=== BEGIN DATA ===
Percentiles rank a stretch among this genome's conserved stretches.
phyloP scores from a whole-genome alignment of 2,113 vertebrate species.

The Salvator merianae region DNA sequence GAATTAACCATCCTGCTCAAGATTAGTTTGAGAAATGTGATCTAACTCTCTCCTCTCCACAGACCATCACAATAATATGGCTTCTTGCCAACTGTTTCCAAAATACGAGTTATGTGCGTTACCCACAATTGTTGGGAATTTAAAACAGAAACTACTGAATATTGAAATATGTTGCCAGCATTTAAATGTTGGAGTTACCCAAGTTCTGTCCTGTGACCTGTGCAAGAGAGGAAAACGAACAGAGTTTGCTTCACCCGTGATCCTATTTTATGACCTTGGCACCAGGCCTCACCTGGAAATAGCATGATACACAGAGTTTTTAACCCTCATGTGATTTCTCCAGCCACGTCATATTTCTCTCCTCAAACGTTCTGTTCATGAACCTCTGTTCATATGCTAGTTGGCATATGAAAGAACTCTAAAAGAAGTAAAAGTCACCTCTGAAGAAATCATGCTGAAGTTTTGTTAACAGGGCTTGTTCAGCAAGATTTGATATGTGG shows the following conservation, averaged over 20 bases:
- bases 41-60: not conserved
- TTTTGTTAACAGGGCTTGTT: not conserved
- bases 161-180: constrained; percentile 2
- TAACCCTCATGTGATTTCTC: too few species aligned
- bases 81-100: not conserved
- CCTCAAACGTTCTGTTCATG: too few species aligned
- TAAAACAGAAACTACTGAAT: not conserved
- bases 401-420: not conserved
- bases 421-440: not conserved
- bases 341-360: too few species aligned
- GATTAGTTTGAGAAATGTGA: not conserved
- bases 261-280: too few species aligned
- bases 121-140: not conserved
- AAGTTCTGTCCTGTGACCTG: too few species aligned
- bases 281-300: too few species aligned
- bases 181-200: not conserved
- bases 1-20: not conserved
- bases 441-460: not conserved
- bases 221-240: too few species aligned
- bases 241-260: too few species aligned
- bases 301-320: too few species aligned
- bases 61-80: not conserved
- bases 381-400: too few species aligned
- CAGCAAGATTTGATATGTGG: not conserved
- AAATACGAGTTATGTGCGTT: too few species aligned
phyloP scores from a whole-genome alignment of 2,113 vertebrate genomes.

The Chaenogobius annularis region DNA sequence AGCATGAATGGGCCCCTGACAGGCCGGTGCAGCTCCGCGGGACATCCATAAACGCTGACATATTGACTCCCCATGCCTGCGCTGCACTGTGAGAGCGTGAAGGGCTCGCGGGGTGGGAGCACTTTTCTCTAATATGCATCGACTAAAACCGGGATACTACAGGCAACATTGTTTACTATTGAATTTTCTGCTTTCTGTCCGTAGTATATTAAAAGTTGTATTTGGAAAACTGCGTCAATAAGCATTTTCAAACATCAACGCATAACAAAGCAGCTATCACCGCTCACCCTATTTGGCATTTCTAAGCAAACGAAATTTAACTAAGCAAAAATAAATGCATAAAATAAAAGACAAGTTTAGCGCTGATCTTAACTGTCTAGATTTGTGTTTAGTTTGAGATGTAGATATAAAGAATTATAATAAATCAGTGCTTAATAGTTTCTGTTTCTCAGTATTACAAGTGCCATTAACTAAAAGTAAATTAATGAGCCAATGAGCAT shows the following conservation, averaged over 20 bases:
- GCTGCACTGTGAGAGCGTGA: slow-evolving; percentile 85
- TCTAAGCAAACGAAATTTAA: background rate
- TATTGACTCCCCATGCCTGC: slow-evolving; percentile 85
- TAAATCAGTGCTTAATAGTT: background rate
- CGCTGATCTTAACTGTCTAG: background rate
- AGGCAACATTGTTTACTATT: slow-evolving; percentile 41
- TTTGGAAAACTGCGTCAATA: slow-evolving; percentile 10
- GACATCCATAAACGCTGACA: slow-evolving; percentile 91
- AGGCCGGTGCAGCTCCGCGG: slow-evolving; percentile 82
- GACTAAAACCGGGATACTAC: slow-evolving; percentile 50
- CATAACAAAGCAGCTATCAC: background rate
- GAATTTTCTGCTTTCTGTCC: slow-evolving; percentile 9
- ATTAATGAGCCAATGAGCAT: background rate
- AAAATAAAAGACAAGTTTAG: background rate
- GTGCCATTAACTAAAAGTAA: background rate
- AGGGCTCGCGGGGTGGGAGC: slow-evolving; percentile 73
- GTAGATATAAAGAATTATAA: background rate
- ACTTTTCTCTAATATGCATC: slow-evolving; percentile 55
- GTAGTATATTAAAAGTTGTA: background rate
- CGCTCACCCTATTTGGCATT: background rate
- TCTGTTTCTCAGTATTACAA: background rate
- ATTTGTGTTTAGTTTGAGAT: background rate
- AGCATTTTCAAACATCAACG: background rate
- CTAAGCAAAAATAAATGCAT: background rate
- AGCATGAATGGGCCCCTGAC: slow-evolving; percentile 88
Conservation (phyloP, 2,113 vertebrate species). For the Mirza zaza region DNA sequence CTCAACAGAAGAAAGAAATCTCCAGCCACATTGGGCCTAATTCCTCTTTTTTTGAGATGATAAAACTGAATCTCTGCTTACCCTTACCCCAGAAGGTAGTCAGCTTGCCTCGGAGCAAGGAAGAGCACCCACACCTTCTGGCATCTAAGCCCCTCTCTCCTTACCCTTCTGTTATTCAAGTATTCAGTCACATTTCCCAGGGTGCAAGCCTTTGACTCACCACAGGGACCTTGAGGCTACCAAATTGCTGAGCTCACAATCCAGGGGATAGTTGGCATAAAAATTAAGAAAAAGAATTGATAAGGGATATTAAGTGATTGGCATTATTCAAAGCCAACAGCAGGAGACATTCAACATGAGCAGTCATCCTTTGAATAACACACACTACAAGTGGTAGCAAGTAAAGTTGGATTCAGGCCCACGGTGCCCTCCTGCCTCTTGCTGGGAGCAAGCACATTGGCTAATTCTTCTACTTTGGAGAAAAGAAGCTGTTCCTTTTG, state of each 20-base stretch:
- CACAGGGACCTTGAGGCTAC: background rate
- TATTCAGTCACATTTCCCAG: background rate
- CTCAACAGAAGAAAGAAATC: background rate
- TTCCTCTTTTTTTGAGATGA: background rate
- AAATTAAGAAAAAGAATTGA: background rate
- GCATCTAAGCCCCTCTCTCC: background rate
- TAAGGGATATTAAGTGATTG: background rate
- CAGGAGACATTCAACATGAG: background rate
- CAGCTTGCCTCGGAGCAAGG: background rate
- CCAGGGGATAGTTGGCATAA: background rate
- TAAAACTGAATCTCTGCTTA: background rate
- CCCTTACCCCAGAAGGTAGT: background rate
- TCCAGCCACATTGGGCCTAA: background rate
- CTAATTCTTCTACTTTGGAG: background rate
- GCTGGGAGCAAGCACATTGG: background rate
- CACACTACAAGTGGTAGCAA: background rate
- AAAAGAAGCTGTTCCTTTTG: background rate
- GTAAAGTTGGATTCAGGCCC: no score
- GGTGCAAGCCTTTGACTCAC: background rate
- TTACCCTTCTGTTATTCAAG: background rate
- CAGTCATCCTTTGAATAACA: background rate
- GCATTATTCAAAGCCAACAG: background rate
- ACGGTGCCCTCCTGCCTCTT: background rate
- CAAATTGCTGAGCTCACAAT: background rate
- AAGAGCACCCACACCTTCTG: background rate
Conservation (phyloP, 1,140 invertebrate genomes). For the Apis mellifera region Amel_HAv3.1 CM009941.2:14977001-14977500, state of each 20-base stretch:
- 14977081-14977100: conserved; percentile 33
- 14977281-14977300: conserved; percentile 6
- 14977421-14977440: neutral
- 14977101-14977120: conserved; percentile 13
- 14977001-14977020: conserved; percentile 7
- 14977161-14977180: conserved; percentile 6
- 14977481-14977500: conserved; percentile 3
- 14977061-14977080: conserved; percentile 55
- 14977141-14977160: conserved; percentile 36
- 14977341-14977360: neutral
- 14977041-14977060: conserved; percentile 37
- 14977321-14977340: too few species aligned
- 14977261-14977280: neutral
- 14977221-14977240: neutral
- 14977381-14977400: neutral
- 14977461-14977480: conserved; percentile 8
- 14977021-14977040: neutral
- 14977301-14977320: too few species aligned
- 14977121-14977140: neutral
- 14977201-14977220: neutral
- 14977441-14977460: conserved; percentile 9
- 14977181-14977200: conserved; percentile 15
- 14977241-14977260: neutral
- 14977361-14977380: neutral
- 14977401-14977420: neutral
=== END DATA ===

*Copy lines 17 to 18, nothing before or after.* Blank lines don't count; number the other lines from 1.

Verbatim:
- AAGTTCTGTCCTGTGACCTG: too few species aligned
- bases 281-300: too few species aligned